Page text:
Monday, September 17, 2007

The Light's Off. . . but Everybody's Home

Attention engineers and inventors: We need a way to stockpile electricity for home use. We already squirrel away canisters of water for those hours or days when there’s no water, a regular occurrence around here. But when the electricity is off, a flashlight helps out although most folks have candles handy.

As I write this, we’ve got 2 hours until lights go off at 5:00 p.m. At least today I’ll not be surprised when everything goes dark.

But Sunday morning when I was in the midst of my getting-ready-for-church beauty-wanna-be regime, when my curling iron and I had almost persuaded my hair to curl, that’s when the big, fancy refrigerator six inches from my elbow shuddered, sighed and went silent. Not everybody does her hair next to a refrigerator, of course, but here where my living room is an extension of the kitchen – so the refrig is there– and my hallway is an extension of the bathroom – so the mirror is there near the outlet, that’s the set-up.

So with the curling iron cooling, by the time I had checked my electrical breaker box, it was on to Plan B for the hair. Knowing that if my electricity were out, the other 35 apartments in this stairwell were probably also in the dark. I figured that someone would have it all worked out by afternoon when I would be back from church. But alas and alack. Hours later when I unlocked the door, I was greeted by pitch black silence. No low hum of refrig. The place was quiet. Quieter than. . .than an early autumn breeze wafting ‘cross the steppe.

Russian folk express being without electricity as being without lights or bez svyeta. Svyet being light and the –a ending for genitive case because, according to the rules of Russian grammar, that which one lacks, she lacks in the genitive case. So here it was, a balmy autumn afternoon perfect for productivity and creativity and I was stuck in the genitive case.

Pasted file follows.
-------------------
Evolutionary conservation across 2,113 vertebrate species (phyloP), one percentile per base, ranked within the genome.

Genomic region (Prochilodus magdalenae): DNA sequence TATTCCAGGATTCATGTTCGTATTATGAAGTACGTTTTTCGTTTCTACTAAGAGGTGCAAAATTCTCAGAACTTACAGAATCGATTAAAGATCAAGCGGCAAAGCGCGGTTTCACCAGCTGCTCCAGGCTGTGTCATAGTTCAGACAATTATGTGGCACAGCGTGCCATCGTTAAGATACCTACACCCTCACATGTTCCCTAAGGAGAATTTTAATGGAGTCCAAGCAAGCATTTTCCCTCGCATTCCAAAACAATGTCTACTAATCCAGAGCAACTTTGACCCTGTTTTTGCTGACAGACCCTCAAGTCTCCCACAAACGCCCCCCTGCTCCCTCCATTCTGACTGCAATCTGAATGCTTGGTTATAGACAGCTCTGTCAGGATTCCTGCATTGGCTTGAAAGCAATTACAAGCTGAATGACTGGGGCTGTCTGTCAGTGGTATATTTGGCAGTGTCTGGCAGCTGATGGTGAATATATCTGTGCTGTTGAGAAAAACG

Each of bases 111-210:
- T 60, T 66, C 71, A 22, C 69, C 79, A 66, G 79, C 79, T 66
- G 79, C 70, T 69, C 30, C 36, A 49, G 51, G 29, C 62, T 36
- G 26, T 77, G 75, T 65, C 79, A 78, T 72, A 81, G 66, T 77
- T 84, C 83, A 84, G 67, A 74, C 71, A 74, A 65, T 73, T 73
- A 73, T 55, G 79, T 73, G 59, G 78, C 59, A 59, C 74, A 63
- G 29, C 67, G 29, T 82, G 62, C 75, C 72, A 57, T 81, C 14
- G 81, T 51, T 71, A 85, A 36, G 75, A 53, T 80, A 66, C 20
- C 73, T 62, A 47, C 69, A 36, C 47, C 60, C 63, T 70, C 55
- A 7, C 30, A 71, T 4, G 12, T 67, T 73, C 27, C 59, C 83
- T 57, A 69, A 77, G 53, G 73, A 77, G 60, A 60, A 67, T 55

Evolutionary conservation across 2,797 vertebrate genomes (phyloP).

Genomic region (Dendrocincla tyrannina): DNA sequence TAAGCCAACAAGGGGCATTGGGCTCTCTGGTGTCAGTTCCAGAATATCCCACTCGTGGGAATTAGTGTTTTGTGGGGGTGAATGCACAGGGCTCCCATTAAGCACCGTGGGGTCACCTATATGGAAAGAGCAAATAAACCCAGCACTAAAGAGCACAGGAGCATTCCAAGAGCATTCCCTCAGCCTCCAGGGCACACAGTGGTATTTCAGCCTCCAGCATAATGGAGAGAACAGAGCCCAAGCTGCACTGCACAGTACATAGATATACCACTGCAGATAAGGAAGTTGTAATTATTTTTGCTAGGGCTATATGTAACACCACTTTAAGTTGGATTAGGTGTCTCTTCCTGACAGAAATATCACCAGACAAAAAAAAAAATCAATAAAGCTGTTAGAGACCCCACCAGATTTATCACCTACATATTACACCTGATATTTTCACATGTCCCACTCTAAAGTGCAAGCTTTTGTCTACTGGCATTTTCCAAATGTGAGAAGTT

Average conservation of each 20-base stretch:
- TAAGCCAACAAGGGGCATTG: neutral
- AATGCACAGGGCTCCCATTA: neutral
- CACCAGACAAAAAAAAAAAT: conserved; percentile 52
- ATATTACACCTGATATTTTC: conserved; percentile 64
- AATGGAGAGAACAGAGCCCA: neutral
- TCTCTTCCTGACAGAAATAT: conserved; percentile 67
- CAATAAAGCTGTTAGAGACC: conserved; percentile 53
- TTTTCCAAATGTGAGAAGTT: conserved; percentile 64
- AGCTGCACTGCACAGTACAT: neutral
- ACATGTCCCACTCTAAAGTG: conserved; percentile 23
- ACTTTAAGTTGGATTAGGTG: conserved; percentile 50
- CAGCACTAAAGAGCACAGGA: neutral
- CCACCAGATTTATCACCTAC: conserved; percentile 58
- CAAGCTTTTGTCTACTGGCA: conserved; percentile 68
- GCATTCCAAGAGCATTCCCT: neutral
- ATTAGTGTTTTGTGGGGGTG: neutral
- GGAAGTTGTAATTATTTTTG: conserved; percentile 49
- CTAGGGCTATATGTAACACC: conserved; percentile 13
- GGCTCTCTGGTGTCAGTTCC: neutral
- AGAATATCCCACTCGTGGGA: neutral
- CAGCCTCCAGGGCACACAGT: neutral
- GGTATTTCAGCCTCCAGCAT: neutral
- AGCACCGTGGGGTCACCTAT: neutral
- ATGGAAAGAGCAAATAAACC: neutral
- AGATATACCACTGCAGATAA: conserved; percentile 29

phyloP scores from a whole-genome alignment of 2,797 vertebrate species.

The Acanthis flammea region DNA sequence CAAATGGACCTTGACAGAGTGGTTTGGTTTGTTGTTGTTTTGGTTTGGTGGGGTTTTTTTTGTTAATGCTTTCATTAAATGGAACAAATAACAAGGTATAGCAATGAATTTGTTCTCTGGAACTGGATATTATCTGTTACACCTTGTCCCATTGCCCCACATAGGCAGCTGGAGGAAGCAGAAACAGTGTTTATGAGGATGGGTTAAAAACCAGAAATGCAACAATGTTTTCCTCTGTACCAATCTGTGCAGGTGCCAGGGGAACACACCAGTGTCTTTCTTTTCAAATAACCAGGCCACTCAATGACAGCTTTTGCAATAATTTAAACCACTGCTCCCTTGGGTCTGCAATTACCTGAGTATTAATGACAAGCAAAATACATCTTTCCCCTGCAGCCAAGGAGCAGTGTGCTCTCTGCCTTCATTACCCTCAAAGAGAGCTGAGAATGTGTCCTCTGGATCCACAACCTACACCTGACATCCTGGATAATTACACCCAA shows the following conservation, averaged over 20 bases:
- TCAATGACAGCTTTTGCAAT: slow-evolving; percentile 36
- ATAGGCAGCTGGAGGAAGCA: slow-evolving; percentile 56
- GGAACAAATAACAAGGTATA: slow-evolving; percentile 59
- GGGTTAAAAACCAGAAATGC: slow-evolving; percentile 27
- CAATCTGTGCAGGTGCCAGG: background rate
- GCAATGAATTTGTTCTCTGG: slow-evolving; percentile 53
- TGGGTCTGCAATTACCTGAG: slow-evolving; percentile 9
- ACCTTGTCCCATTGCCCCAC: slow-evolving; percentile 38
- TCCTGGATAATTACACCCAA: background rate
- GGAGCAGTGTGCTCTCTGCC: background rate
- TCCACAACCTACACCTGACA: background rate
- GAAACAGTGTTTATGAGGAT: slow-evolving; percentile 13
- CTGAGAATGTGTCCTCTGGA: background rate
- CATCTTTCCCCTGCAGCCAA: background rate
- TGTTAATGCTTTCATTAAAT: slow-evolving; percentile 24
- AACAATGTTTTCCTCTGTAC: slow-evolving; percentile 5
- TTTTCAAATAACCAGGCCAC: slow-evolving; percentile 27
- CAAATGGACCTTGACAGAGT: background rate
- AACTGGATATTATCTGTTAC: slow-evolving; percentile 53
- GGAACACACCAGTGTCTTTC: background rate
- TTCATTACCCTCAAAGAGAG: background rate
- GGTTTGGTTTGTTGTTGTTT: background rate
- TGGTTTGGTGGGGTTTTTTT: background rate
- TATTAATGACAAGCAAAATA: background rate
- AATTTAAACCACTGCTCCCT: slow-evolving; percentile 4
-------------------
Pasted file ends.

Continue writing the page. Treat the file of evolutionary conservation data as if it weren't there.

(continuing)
* * * * *

After a nap, I went down to check with Galina on 1st floor. Those first floor folk are often good sources information. Sure enough, Galina had the scoop.

Maybe this evening we’ll have lights. But maybe not until day after tomorrow.

Oh nooo!

I was envisioning my stash of sweet peppers and pelmeni thawing and spoiling. I asked how she had all this information and I didn’t.

I read the notice posted by the door.

Oh. Ohhh! I get it – functional literacy! So I hurried outside to check the spot and sure enough – a notice was posted. (Note to self: Watch for notices, particularly those where either light or water is in the genitive.)

Around 5:00, I curled up in an armchair and read by a west window. I stewed about my stuff in the freezer: red and yellow peppers, packages of veggies, pelmeni, plum puree. . . I was thinking about calling a taxi to haul me and the semi-frozen stuff to the church building where there’s a freezer. Decisions, decisions.

Then I became very decisive when the vision of a Ritter Sport bar with almonds flashed through my mind. Heading downstairs toward the corner store, I passed two electricians working in the stairwell. Actually, one was working by the light of a cell phone held by his co-worker.

I have a flashlight if you’d like to use it.

Nyet, nyet, we’re fine, said Mr PhoneHolder.

Soon it was 8:00, past dusk and two more hours until bedtime. Didn’t Abraham Lincoln read at night by the light of . . . something?

Still considering my options: I wanted to work on my computer. I could take the laptop and walk 10 minutes to a café. But it's not a internet cafe, certainly not computer friendly. And besides, it would be noisy, smoky and uncomfortable. Or I could walk 25 minutes to the church building or pay like 100 rubles for a cab. . .but at 8:00 pm?

Mulling , mulling, mulling it over. . . what to do, what to do, pros and cons and not knowing if lights would come later in the evening or later in the week. What? What was that sound? I heard a low hum. Then I was heard the printer clank on in the next room. Oh yeah – those electricians came through and we had s-v-y-e-t!

Well, we had same dilemma the next day at 5:00 pm for three hours. And the following day as well. And they say we’re not outa the woods yet with repairs to the electricity.

So I was thinking that it comes down to two things, maybe three: decisions about food that could spoil. And decisions about having enough light for reading. And it would be nice to have the computer working during that time. So, there you have it, you inventors out there. What can you come up with for the rest of us?

Just to aid in your initial research: A quick Google search shows Online Consumer Reports with info about generators – looks as though a person could easily spend $2,000. Let me be more specific about the project: What could a person get for, say, for $100? That is, other than several very nice flashlights and lots of batteries?

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